The Federal Communications Commission (FCC) has set Dec. 10, 2012 as the effective date for new rules that effectively lift a ban that has prevented MSOs from locking up their basic TV services. The Commission voted in favor of the new rules on Oct. 12, but they could not take effect until 30 days after publication of the order in the Federal Register, which took place on Nov. 9. (See Cable Cleared to Encrypt Basic TV Tiers .)
Cable operators fought hard for the rules, claiming they will reduce basic TV service theft and cut down on truck rolls because MSOs will gain the ability to activate and deactivate customers remotely and reduce expensive truck rolls.
But there are some caveats. Operators taking advantage of the new rules must provide affected customers with a set-top box or a CableCARD for free over a specific time period.
The top six U.S. incumbent MSOs also agreed to provide the technology necessary to let IP-based retail devices, such as the Boxee box, decrypt and display channels in their basic TV lineups. Devices such as Boxee's have historically obtained those signals in unencrypted form -- something called "clear QAM." (See Boxee, Cable Spar Over Video Encryption and Boxee CEO Now a Friend of Big Cable?)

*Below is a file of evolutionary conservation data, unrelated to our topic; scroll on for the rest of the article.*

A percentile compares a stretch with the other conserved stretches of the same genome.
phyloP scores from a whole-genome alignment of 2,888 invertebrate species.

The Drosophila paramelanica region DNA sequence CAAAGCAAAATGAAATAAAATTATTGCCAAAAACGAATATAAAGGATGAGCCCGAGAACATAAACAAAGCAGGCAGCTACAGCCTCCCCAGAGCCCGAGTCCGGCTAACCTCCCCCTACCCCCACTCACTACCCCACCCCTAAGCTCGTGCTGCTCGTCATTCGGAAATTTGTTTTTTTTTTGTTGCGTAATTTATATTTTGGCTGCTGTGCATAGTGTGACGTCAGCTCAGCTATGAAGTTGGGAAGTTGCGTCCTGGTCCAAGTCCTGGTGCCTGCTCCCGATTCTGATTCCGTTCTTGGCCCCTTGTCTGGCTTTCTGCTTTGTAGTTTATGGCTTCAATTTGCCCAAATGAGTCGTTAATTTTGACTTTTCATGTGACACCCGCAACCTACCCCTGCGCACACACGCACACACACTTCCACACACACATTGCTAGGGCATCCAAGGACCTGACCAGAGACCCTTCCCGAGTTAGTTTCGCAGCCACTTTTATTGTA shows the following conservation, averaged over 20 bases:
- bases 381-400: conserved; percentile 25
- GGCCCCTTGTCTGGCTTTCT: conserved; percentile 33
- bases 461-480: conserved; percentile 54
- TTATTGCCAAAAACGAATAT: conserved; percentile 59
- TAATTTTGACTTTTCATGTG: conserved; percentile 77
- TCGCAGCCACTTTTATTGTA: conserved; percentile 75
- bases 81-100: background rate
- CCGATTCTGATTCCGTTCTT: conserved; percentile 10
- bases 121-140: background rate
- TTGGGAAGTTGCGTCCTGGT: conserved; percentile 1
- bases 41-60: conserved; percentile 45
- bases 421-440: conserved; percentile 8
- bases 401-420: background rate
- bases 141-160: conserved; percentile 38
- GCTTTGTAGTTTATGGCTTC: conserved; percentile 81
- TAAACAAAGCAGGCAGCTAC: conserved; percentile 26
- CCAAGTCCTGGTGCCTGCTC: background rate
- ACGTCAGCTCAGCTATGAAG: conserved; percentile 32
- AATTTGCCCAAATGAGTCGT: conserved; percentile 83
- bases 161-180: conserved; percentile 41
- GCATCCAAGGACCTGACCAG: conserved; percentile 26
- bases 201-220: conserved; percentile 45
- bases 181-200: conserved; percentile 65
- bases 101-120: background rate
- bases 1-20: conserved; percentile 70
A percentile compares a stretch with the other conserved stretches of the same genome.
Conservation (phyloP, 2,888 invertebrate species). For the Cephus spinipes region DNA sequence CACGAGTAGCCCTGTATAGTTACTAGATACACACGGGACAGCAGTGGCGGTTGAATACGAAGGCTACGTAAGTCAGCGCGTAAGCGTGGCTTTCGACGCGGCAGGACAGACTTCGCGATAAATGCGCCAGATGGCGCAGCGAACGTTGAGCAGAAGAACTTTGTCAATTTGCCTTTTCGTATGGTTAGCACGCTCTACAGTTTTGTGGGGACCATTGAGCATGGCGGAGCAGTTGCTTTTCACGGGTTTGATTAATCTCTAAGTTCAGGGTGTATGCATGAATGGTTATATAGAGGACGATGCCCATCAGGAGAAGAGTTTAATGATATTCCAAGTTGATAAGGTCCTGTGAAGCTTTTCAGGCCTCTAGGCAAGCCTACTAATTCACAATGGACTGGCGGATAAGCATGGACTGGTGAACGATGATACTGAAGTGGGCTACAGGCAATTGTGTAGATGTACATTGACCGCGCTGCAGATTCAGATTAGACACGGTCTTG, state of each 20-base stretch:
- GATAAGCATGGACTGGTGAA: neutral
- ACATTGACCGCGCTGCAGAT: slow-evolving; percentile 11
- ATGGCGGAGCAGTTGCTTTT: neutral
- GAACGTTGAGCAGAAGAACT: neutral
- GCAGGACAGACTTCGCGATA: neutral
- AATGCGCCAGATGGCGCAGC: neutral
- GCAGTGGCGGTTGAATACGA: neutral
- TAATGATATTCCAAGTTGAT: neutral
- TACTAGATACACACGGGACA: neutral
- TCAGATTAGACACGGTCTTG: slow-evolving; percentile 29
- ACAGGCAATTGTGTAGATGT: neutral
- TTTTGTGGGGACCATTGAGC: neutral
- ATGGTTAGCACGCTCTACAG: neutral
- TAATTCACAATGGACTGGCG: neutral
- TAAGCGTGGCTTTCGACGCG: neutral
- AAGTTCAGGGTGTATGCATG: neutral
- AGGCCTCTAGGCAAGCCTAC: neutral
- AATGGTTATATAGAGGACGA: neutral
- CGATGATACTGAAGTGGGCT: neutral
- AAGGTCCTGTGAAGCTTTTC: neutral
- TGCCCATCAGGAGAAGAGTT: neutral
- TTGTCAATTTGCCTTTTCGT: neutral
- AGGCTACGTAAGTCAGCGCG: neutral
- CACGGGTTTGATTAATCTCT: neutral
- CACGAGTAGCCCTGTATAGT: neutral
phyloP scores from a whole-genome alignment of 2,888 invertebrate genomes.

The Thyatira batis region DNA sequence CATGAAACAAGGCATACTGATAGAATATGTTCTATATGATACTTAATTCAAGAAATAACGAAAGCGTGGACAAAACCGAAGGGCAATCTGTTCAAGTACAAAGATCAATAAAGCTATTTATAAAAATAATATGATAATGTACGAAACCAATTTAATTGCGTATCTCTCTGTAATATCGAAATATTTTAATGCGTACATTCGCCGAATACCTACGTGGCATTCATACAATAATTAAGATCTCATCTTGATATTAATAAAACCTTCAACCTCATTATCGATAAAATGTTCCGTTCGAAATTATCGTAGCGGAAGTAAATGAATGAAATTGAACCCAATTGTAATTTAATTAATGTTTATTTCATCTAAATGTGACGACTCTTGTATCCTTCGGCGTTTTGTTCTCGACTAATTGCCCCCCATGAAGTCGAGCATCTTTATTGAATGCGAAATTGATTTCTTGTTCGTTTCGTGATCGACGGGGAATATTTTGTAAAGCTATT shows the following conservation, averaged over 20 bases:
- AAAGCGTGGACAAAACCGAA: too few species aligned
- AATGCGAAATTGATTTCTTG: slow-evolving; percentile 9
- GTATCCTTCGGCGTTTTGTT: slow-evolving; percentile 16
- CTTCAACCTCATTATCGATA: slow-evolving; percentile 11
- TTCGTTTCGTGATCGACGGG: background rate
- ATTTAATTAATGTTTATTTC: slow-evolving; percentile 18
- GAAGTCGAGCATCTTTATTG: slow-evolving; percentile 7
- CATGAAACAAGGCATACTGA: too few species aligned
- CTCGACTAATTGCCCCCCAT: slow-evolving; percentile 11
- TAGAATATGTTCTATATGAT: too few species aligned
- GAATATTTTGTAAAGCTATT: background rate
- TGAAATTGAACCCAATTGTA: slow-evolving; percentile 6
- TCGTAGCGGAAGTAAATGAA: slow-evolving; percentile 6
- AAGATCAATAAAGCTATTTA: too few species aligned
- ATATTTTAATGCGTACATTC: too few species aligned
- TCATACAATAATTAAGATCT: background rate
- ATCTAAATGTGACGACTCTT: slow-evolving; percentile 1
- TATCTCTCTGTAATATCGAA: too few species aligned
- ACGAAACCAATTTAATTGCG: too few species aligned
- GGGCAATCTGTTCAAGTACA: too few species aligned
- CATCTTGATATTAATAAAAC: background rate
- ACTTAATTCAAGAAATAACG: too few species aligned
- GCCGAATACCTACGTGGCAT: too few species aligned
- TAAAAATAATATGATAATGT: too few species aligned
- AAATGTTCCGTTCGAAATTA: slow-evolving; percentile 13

Early on, it's expected that most of the operators subject to the retail device condition (Comcast Corp. (Nasdaq: CMCSA, CMCSK), Time Warner Cable Inc. (NYSE: TWC), Cox Communications Inc. , Charter Communications Inc. , Cablevision Systems Corp. (NYSE: CVC), and Bright House Networks ) will support it by supplying customers with a new type of Digital Terminal Adapter (DTA) with home-networking capability that can decrypt the basic TV signals and shuttle them along to the retail device. The rules also establish the groundwork for retail suppliers to license and embed the decryption technology.
Why this matters
The date gives cable the official go-ahead to lock up their basic TV tiers in all-digital systems, and will accelerate development activity on a new type of DTA that can work in tandem with a wide range of IP-based video devices sold at retail.
- Cable Cleared to Encrypt Basic TV Tiers
- Cable Tries to Break Video Encryption Stalemate
- Comcast & Boxee Connect on Video Security
- Broadcasters Push for Basic Cable TV Encryption
- FCC Lets Cablevision Lock Up Its Basic TV Tier
— Jeff Baumgartner, Site Editor, Light Reading Cable